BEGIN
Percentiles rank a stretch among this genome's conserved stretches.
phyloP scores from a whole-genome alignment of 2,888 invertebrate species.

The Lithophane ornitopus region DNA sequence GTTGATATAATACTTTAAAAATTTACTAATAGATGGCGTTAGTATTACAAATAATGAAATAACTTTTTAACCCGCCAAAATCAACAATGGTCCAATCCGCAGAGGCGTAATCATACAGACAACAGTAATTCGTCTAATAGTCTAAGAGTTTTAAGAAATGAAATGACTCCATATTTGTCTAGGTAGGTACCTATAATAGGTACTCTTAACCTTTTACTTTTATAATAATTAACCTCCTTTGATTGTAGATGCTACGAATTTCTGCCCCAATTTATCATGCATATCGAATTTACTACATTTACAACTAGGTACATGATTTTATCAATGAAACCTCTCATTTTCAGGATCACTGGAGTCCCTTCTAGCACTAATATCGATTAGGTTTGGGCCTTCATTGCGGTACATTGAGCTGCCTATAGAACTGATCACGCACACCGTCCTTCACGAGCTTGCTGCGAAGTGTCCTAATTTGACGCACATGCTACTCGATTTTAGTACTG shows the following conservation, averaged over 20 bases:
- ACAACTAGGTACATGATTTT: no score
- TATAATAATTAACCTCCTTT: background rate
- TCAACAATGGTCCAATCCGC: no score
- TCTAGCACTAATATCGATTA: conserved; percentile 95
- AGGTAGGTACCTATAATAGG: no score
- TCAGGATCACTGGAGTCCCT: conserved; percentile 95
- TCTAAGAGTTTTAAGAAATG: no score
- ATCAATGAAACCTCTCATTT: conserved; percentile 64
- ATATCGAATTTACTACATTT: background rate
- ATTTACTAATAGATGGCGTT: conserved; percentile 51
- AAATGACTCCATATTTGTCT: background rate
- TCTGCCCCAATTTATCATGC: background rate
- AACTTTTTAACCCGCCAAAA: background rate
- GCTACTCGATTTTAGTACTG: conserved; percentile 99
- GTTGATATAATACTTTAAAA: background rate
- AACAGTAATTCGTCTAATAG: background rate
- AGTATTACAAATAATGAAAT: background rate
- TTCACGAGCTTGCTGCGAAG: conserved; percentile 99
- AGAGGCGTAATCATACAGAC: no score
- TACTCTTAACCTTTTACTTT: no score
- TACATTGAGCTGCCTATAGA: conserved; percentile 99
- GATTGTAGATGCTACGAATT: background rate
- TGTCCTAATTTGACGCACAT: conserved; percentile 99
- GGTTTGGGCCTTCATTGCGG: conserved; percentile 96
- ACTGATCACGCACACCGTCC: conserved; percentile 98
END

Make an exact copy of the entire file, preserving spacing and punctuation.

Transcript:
Percentiles rank a stretch among this genome's conserved stretches.
phyloP scores from a whole-genome alignment of 2,888 invertebrate species.

The Lithophane ornitopus region DNA sequence GTTGATATAATACTTTAAAAATTTACTAATAGATGGCGTTAGTATTACAAATAATGAAATAACTTTTTAACCCGCCAAAATCAACAATGGTCCAATCCGCAGAGGCGTAATCATACAGACAACAGTAATTCGTCTAATAGTCTAAGAGTTTTAAGAAATGAAATGACTCCATATTTGTCTAGGTAGGTACCTATAATAGGTACTCTTAACCTTTTACTTTTATAATAATTAACCTCCTTTGATTGTAGATGCTACGAATTTCTGCCCCAATTTATCATGCATATCGAATTTACTACATTTACAACTAGGTACATGATTTTATCAATGAAACCTCTCATTTTCAGGATCACTGGAGTCCCTTCTAGCACTAATATCGATTAGGTTTGGGCCTTCATTGCGGTACATTGAGCTGCCTATAGAACTGATCACGCACACCGTCCTTCACGAGCTTGCTGCGAAGTGTCCTAATTTGACGCACATGCTACTCGATTTTAGTACTG shows the following conservation, averaged over 20 bases:
- ACAACTAGGTACATGATTTT: no score
- TATAATAATTAACCTCCTTT: background rate
- TCAACAATGGTCCAATCCGC: no score
- TCTAGCACTAATATCGATTA: conserved; percentile 95
- AGGTAGGTACCTATAATAGG: no score
- TCAGGATCACTGGAGTCCCT: conserved; percentile 95
- TCTAAGAGTTTTAAGAAATG: no score
- ATCAATGAAACCTCTCATTT: conserved; percentile 64
- ATATCGAATTTACTACATTT: background rate
- ATTTACTAATAGATGGCGTT: conserved; percentile 51
- AAATGACTCCATATTTGTCT: background rate
- TCTGCCCCAATTTATCATGC: background rate
- AACTTTTTAACCCGCCAAAA: background rate
- GCTACTCGATTTTAGTACTG: conserved; percentile 99
- GTTGATATAATACTTTAAAA: background rate
- AACAGTAATTCGTCTAATAG: background rate
- AGTATTACAAATAATGAAAT: background rate
- TTCACGAGCTTGCTGCGAAG: conserved; percentile 99
- AGAGGCGTAATCATACAGAC: no score
- TACTCTTAACCTTTTACTTT: no score
- TACATTGAGCTGCCTATAGA: conserved; percentile 99
- GATTGTAGATGCTACGAATT: background rate
- TGTCCTAATTTGACGCACAT: conserved; percentile 99
- GGTTTGGGCCTTCATTGCGG: conserved; percentile 96
- ACTGATCACGCACACCGTCC: conserved; percentile 98